For some criminals, Halloween is the MOST DREADED time of the year!


For most of us, Halloween is the best time of the year! The trick-or-treating, getting candy, or giving out candy, perhaps even throwing a party. However, for many convicted sex offenders, it is the most dreaded time of the year. Sex offenders require curfews, mandatory “no candy” signs on their doors, group roundups, and even spot checks for compliance are all among the various techniques of control designed to protect the public.

Contrary to the belief that sex offenders should be feared on Halloween, sex offenders are actually not out kidnapping and molesting children on Halloween, and they never have been. In the published study “How Safe Are Trick-or-Treaters?: An Analysis of Child Sex Crime Rates on Halloween”, it proved that there is no Halloween spike in sex crimes against children. “The wide net cast by Halloween laws places some degree of burden on law enforcement officers whose time would otherwise be put to better use in addressing more probable dangerous events” (Levenson, 2009). Levenson’s theory, published in the journal, Sexual Abuse, examined crime trends over a 9 year period.

The researchers used data from the National Incident Base Reporting System to evaluate crime trends in 30 U.S states over a 9 year time frame. They didn’t find any increased rate of sexual abuse during Halloween or during the Halloween season. In fact, the number of reported incidents didn’t rise or fall after the police put in place these current procedures. However, unfortunately, empirical evidence seems to be incapable of bringing common sense to bear. Probation officers continue to put in place these ridiculous roundups and other once a year restrictions on sex offenders, instead of aiming their focus on the real threat to children, which I will cover in a moment.

All over the USA on Halloween, probation and parole officers will continue to require convicted sex offenders to not answer their doors, wear costumes, or decorate their homes on Halloween. They are ordered to post a “NO CANDY HERE” sign on their doors (like the one seen above). Others must attend special Halloween “counseling sessions” or “movie nights” where they are monitored. The restrictions are so widespread and varied, despite at least one federal court ruling that the restrictions were overly broad, and ridicule from late night TV pundits of some of the sillier Halloween restrictions.

The ridiculous crackdowns are a perfect example of what Scott Henson from the Grits for Breakfast Blog calls “security theater”, security theater is hyping and pretending to solve a threat that in reality is very remote, even to the point of diverting resources from policing activities like DUI enforcement that would protect much more people and actually save lives. So why Halloween, you might ask? After all, most sex offenders go after people they know, not after children they see in the street. Also, sex offenses are usually committed by men who have never been caught for a past sex offense. Furthermore, registered sex offenders usually feel branded and excluded so most of them are in hiding or stay on the down low.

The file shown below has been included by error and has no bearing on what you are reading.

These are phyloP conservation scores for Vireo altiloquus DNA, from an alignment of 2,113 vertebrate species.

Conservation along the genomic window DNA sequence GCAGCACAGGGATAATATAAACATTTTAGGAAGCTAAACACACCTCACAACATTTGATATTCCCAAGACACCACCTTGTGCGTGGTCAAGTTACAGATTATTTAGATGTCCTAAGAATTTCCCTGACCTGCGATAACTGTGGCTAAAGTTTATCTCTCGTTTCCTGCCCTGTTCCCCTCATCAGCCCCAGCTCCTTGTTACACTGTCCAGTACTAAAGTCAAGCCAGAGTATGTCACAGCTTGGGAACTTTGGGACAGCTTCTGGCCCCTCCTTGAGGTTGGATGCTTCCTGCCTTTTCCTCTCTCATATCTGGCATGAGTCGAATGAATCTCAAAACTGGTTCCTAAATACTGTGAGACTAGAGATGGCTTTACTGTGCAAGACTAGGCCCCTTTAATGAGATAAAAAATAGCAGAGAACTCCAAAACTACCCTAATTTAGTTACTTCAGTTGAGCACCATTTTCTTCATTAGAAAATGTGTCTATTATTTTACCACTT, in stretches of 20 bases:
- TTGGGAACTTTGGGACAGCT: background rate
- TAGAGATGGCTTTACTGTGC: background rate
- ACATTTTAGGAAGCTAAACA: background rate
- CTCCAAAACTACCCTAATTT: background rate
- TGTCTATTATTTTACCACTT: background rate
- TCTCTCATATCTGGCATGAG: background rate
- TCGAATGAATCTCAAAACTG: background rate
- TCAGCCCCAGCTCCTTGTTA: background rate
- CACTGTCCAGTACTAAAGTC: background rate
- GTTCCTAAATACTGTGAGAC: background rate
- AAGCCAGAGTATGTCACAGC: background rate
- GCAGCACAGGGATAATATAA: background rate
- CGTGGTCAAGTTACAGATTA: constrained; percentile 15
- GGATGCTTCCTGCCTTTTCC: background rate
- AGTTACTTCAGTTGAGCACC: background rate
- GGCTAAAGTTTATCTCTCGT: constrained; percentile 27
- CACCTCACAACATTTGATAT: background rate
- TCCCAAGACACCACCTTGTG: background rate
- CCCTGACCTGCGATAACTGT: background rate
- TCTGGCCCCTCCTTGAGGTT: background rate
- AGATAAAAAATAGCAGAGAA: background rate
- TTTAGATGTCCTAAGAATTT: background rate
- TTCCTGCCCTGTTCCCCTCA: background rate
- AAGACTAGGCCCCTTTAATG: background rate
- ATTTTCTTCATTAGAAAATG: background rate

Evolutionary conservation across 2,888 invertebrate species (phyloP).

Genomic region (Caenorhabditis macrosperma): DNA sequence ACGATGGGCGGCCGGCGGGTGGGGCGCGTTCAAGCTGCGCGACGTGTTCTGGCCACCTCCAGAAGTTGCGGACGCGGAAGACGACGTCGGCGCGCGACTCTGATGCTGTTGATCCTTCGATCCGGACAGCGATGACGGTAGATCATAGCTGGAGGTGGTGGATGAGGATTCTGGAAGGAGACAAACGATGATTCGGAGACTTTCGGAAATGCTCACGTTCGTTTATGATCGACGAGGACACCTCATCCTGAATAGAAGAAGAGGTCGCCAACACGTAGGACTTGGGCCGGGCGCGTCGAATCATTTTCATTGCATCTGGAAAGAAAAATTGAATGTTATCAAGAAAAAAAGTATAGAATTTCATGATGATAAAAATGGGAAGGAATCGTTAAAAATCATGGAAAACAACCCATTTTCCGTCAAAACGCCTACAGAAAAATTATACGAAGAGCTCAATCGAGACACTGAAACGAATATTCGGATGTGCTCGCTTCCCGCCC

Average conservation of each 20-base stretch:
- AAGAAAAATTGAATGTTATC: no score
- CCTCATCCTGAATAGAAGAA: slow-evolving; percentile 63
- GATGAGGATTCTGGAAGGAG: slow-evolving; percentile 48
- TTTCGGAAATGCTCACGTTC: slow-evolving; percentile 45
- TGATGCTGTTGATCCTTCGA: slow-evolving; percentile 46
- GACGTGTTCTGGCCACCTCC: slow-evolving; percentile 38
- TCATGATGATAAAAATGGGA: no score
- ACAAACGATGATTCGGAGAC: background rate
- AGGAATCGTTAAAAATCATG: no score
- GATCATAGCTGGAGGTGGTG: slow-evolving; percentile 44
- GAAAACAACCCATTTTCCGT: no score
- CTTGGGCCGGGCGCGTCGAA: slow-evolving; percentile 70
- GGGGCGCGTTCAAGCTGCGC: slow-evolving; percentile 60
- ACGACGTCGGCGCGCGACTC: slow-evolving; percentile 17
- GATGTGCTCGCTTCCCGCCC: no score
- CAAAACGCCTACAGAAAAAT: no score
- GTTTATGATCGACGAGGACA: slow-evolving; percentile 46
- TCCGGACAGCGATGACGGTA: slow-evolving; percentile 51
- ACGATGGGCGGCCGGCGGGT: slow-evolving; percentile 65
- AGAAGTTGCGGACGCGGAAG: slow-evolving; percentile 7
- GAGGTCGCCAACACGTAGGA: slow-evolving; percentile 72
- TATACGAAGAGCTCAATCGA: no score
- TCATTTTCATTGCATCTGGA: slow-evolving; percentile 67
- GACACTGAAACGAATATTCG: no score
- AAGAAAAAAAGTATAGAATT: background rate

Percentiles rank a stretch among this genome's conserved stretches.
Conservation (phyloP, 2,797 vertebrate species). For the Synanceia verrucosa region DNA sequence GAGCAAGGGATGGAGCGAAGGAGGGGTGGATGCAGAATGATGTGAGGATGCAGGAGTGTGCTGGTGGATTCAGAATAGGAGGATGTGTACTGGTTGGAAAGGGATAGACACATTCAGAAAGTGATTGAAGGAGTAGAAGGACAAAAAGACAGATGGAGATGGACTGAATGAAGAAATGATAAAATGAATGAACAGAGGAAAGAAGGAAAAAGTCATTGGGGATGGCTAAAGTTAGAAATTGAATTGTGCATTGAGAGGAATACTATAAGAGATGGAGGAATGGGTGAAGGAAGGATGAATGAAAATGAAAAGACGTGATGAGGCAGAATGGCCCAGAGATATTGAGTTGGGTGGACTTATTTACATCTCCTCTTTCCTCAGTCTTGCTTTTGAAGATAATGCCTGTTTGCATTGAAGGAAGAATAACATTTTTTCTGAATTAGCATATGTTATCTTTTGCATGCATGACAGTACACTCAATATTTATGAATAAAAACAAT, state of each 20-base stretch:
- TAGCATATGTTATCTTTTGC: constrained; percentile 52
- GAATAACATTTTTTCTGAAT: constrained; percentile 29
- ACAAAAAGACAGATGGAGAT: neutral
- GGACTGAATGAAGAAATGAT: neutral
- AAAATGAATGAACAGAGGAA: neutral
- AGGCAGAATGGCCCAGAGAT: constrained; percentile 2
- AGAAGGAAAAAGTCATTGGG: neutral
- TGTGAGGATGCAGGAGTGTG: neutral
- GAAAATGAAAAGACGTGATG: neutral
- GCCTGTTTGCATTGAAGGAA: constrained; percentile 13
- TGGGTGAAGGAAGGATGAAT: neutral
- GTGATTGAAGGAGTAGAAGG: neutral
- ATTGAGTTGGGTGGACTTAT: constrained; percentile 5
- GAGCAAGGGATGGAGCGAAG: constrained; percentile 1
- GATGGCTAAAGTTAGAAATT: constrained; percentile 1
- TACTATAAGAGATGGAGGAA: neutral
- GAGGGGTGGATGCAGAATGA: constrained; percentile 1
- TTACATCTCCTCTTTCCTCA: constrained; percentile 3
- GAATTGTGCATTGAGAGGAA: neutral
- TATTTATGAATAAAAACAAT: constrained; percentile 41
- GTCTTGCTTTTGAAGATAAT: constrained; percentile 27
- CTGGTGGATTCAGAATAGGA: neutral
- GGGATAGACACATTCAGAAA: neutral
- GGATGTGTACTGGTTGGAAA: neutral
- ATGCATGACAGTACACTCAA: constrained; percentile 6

The scare feeds into a deeper rooted cultural fear of the “bogeyman stranger”, this fear is memorialized in the Halloween legend of so called “tainted candy” that has endured despite countless attempts at correction. Benjamin Radford, of the Skeptical Enquirer discussed the persistence of the stranger danger myth: “despite email warnings, scary stories, and Ann Landers columns to the contrary, there have been only two confirmed cases of children being killed by poisonous candy on Halloween, and in both cases, the children were killed not in a random act by strangers but intentional murder by one of their parents.” (Radford, 2005).

The sad part about both myths is that children are taught a message of fear: Strangers, or even their own neighbors, might try to poison or molest them. I remember the first time I heard this myth, when I was 9 years old, and was trick-or-treating with my friend from school, and when we got home, naturally, I was eager to start eating my candy, however, my friend told me that she cannot eat the candy because her mother has to check it first. I remember being shocked, and thinking why on earth would anyone poison candy for trick-or-treaters? I didn’t believe it, after all, I had been trick-or-treating for years and I never was poisoned! So I just assumed her mother was crazy, but later on, I came to learn that this is a very common belief among most parents in the USA.

So, what is the real danger that children face on Halloween? It’s the one your mother always warned you about: getting hit by a speeding car while crossing a dark street. Car accidents kill about 8,000 children every year in the USA (Vieru, 2008), and children are more than twice as likely to be killed by a car while walking on Halloween night, then any other time of the year (Children’s National, 2020). So maybe next Halloween, show some compassion toward a publicly identified sex offender (or not, up to you!). BUT PLEASE, children, don’t get too friendly with cars!


Levenson, J., & Chaffin, M. (2009, July 6). How Safe Are Trick-or-Treaters?: An Analysis of Child Sex Crime Rates on Halloween – Mark Chaffin, Jill Levenson, Elizabeth Letourneau, Paul Stern, 2009. Retrieved July 27, 2020, from

Henson, S. (n.d.). Grits for Breakfast. Retrieved July 27, 2020, from

Radford, B. (2005, October 25). Candy Fears are Mere Halloween Phantoms. Retrieved July 27, 2020, from

Vieru, T. (2008, December 11). WHO Says 830,000 Kids Are Killed Annually by Accident. Retrieved July 27, 2020, from

(n.d.). Halloween Safety On and Off the Road. Retrieved July 27, 2020, from

(n.d.). Be Safe, Be Seen on Halloween. Retrieved July 27, 2020, from

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